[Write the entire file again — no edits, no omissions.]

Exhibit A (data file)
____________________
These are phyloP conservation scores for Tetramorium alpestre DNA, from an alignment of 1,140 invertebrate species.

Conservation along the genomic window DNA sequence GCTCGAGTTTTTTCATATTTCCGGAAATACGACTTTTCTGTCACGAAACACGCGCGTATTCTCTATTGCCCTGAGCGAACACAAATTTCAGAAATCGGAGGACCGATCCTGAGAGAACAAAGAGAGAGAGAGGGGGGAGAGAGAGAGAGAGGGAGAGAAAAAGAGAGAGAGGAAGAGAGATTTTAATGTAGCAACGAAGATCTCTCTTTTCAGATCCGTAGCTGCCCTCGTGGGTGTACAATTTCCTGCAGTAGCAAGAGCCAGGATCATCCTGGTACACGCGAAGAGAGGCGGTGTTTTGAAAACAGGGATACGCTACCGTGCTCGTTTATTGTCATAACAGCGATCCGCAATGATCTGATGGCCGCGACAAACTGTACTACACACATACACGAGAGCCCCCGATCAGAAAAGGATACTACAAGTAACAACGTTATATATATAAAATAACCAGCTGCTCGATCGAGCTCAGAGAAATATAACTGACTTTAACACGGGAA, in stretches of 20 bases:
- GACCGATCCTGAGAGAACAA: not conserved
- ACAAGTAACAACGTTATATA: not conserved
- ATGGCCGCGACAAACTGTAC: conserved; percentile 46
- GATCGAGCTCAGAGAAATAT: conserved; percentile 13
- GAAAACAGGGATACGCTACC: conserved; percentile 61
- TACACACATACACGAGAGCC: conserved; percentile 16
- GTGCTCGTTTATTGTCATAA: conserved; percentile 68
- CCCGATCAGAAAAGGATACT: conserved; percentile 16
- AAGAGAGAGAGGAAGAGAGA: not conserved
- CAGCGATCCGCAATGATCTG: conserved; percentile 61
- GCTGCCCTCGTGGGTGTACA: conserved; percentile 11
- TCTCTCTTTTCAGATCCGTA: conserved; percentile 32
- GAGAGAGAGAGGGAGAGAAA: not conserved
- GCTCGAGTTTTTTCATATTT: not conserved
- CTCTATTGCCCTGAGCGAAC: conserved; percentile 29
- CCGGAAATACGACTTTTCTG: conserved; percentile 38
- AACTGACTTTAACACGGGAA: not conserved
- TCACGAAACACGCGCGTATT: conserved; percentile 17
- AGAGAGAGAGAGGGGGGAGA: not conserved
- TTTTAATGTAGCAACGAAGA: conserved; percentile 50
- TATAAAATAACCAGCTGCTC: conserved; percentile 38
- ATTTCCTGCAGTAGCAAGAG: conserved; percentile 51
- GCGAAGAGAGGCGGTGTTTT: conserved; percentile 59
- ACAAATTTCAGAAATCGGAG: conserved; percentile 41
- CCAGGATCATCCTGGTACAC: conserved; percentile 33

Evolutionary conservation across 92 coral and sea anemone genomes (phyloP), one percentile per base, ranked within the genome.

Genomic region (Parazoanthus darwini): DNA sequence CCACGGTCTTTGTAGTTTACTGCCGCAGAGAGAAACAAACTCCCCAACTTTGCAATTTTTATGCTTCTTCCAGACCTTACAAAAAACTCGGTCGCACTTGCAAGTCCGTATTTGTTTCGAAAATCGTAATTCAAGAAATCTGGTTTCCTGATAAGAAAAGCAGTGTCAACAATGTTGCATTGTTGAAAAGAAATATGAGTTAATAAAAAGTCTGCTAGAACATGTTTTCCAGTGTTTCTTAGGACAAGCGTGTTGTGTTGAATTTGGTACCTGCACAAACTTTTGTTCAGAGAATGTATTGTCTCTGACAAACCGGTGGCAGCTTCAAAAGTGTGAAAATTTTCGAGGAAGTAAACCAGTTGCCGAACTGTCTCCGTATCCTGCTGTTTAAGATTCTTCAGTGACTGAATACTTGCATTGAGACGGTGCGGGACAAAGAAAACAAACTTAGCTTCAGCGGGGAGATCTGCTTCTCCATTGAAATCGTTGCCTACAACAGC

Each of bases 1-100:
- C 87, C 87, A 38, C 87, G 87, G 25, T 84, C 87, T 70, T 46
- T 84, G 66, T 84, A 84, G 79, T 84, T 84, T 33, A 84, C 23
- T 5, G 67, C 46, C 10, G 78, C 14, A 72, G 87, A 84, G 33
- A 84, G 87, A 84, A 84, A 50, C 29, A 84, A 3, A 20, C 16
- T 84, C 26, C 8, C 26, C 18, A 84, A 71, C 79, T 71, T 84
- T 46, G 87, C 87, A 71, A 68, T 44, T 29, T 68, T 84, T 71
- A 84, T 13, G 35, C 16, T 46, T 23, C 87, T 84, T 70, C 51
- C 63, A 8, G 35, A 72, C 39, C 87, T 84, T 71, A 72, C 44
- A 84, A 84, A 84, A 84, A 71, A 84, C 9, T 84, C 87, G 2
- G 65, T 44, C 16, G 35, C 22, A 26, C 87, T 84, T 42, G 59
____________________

These are phyloP conservation scores for Tetramorium alpestre DNA, from an alignment of 1,140 invertebrate species.

Conservation along the genomic window DNA sequence GCTCGAGTTTTTTCATATTTCCGGAAATACGACTTTTCTGTCACGAAACACGCGCGTATTCTCTATTGCCCTGAGCGAACACAAATTTCAGAAATCGGAGGACCGATCCTGAGAGAACAAAGAGAGAGAGAGGGGGGAGAGAGAGAGAGAGGGAGAGAAAAAGAGAGAGAGGAAGAGAGATTTTAATGTAGCAACGAAGATCTCTCTTTTCAGATCCGTAGCTGCCCTCGTGGGTGTACAATTTCCTGCAGTAGCAAGAGCCAGGATCATCCTGGTACACGCGAAGAGAGGCGGTGTTTTGAAAACAGGGATACGCTACCGTGCTCGTTTATTGTCATAACAGCGATCCGCAATGATCTGATGGCCGCGACAAACTGTACTACACACATACACGAGAGCCCCCGATCAGAAAAGGATACTACAAGTAACAACGTTATATATATAAAATAACCAGCTGCTCGATCGAGCTCAGAGAAATATAACTGACTTTAACACGGGAA, in stretches of 20 bases:
- GACCGATCCTGAGAGAACAA: not conserved
- ACAAGTAACAACGTTATATA: not conserved
- ATGGCCGCGACAAACTGTAC: conserved; percentile 46
- GATCGAGCTCAGAGAAATAT: conserved; percentile 13
- GAAAACAGGGATACGCTACC: conserved; percentile 61
- TACACACATACACGAGAGCC: conserved; percentile 16
- GTGCTCGTTTATTGTCATAA: conserved; percentile 68
- CCCGATCAGAAAAGGATACT: conserved; percentile 16
- AAGAGAGAGAGGAAGAGAGA: not conserved
- CAGCGATCCGCAATGATCTG: conserved; percentile 61
- GCTGCCCTCGTGGGTGTACA: conserved; percentile 11
- TCTCTCTTTTCAGATCCGTA: conserved; percentile 32
- GAGAGAGAGAGGGAGAGAAA: not conserved
- GCTCGAGTTTTTTCATATTT: not conserved
- CTCTATTGCCCTGAGCGAAC: conserved; percentile 29
- CCGGAAATACGACTTTTCTG: conserved; percentile 38
- AACTGACTTTAACACGGGAA: not conserved
- TCACGAAACACGCGCGTATT: conserved; percentile 17
- AGAGAGAGAGAGGGGGGAGA: not conserved
- TTTTAATGTAGCAACGAAGA: conserved; percentile 50
- TATAAAATAACCAGCTGCTC: conserved; percentile 38
- ATTTCCTGCAGTAGCAAGAG: conserved; percentile 51
- GCGAAGAGAGGCGGTGTTTT: conserved; percentile 59
- ACAAATTTCAGAAATCGGAG: conserved; percentile 41
- CCAGGATCATCCTGGTACAC: conserved; percentile 33

Evolutionary conservation across 92 coral and sea anemone genomes (phyloP), one percentile per base, ranked within the genome.

Genomic region (Parazoanthus darwini): DNA sequence CCACGGTCTTTGTAGTTTACTGCCGCAGAGAGAAACAAACTCCCCAACTTTGCAATTTTTATGCTTCTTCCAGACCTTACAAAAAACTCGGTCGCACTTGCAAGTCCGTATTTGTTTCGAAAATCGTAATTCAAGAAATCTGGTTTCCTGATAAGAAAAGCAGTGTCAACAATGTTGCATTGTTGAAAAGAAATATGAGTTAATAAAAAGTCTGCTAGAACATGTTTTCCAGTGTTTCTTAGGACAAGCGTGTTGTGTTGAATTTGGTACCTGCACAAACTTTTGTTCAGAGAATGTATTGTCTCTGACAAACCGGTGGCAGCTTCAAAAGTGTGAAAATTTTCGAGGAAGTAAACCAGTTGCCGAACTGTCTCCGTATCCTGCTGTTTAAGATTCTTCAGTGACTGAATACTTGCATTGAGACGGTGCGGGACAAAGAAAACAAACTTAGCTTCAGCGGGGAGATCTGCTTCTCCATTGAAATCGTTGCCTACAACAGC

Each of bases 1-100:
- C 87, C 87, A 38, C 87, G 87, G 25, T 84, C 87, T 70, T 46
- T 84, G 66, T 84, A 84, G 79, T 84, T 84, T 33, A 84, C 23
- T 5, G 67, C 46, C 10, G 78, C 14, A 72, G 87, A 84, G 33
- A 84, G 87, A 84, A 84, A 50, C 29, A 84, A 3, A 20, C 16
- T 84, C 26, C 8, C 26, C 18, A 84, A 71, C 79, T 71, T 84
- T 46, G 87, C 87, A 71, A 68, T 44, T 29, T 68, T 84, T 71
- A 84, T 13, G 35, C 16, T 46, T 23, C 87, T 84, T 70, C 51
- C 63, A 8, G 35, A 72, C 39, C 87, T 84, T 71, A 72, C 44
- A 84, A 84, A 84, A 84, A 71, A 84, C 9, T 84, C 87, G 2
- G 65, T 44, C 16, G 35, C 22, A 26, C 87, T 84, T 42, G 59